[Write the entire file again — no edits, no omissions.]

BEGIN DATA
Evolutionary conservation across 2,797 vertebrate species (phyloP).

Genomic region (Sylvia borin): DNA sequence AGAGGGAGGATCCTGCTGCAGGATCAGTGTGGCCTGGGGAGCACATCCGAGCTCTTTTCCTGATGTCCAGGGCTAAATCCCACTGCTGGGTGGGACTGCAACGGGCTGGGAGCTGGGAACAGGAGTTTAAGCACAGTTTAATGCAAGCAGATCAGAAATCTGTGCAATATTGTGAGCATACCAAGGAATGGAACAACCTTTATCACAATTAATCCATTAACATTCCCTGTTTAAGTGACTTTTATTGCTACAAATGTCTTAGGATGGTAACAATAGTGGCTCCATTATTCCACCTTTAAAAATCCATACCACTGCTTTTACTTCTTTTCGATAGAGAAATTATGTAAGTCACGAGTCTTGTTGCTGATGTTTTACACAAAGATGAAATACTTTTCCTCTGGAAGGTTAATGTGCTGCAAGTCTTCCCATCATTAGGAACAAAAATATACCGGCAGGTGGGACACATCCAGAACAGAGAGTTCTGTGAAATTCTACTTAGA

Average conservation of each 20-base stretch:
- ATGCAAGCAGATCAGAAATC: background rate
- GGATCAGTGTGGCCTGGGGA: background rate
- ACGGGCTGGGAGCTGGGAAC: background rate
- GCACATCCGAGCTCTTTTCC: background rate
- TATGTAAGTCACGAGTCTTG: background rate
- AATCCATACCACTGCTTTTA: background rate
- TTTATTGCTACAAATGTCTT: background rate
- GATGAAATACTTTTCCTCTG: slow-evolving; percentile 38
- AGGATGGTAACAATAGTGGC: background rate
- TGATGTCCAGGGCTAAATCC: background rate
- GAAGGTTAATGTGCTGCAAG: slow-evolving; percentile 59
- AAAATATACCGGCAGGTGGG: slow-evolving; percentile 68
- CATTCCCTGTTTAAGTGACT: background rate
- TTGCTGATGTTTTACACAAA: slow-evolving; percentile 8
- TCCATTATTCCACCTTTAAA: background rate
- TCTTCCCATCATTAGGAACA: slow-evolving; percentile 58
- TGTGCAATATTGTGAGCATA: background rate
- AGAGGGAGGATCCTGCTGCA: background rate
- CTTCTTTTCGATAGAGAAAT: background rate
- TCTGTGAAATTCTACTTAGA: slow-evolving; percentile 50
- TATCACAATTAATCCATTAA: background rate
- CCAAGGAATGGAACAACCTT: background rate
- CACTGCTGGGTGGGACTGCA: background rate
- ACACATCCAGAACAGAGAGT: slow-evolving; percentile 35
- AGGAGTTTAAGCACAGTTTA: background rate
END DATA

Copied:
Evolutionary conservation across 2,797 vertebrate species (phyloP).

Genomic region (Sylvia borin): DNA sequence AGAGGGAGGATCCTGCTGCAGGATCAGTGTGGCCTGGGGAGCACATCCGAGCTCTTTTCCTGATGTCCAGGGCTAAATCCCACTGCTGGGTGGGACTGCAACGGGCTGGGAGCTGGGAACAGGAGTTTAAGCACAGTTTAATGCAAGCAGATCAGAAATCTGTGCAATATTGTGAGCATACCAAGGAATGGAACAACCTTTATCACAATTAATCCATTAACATTCCCTGTTTAAGTGACTTTTATTGCTACAAATGTCTTAGGATGGTAACAATAGTGGCTCCATTATTCCACCTTTAAAAATCCATACCACTGCTTTTACTTCTTTTCGATAGAGAAATTATGTAAGTCACGAGTCTTGTTGCTGATGTTTTACACAAAGATGAAATACTTTTCCTCTGGAAGGTTAATGTGCTGCAAGTCTTCCCATCATTAGGAACAAAAATATACCGGCAGGTGGGACACATCCAGAACAGAGAGTTCTGTGAAATTCTACTTAGA

Average conservation of each 20-base stretch:
- ATGCAAGCAGATCAGAAATC: background rate
- GGATCAGTGTGGCCTGGGGA: background rate
- ACGGGCTGGGAGCTGGGAAC: background rate
- GCACATCCGAGCTCTTTTCC: background rate
- TATGTAAGTCACGAGTCTTG: background rate
- AATCCATACCACTGCTTTTA: background rate
- TTTATTGCTACAAATGTCTT: background rate
- GATGAAATACTTTTCCTCTG: slow-evolving; percentile 38
- AGGATGGTAACAATAGTGGC: background rate
- TGATGTCCAGGGCTAAATCC: background rate
- GAAGGTTAATGTGCTGCAAG: slow-evolving; percentile 59
- AAAATATACCGGCAGGTGGG: slow-evolving; percentile 68
- CATTCCCTGTTTAAGTGACT: background rate
- TTGCTGATGTTTTACACAAA: slow-evolving; percentile 8
- TCCATTATTCCACCTTTAAA: background rate
- TCTTCCCATCATTAGGAACA: slow-evolving; percentile 58
- TGTGCAATATTGTGAGCATA: background rate
- AGAGGGAGGATCCTGCTGCA: background rate
- CTTCTTTTCGATAGAGAAAT: background rate
- TCTGTGAAATTCTACTTAGA: slow-evolving; percentile 50
- TATCACAATTAATCCATTAA: background rate
- CCAAGGAATGGAACAACCTT: background rate
- CACTGCTGGGTGGGACTGCA: background rate
- ACACATCCAGAACAGAGAGT: slow-evolving; percentile 35
- AGGAGTTTAAGCACAGTTTA: background rate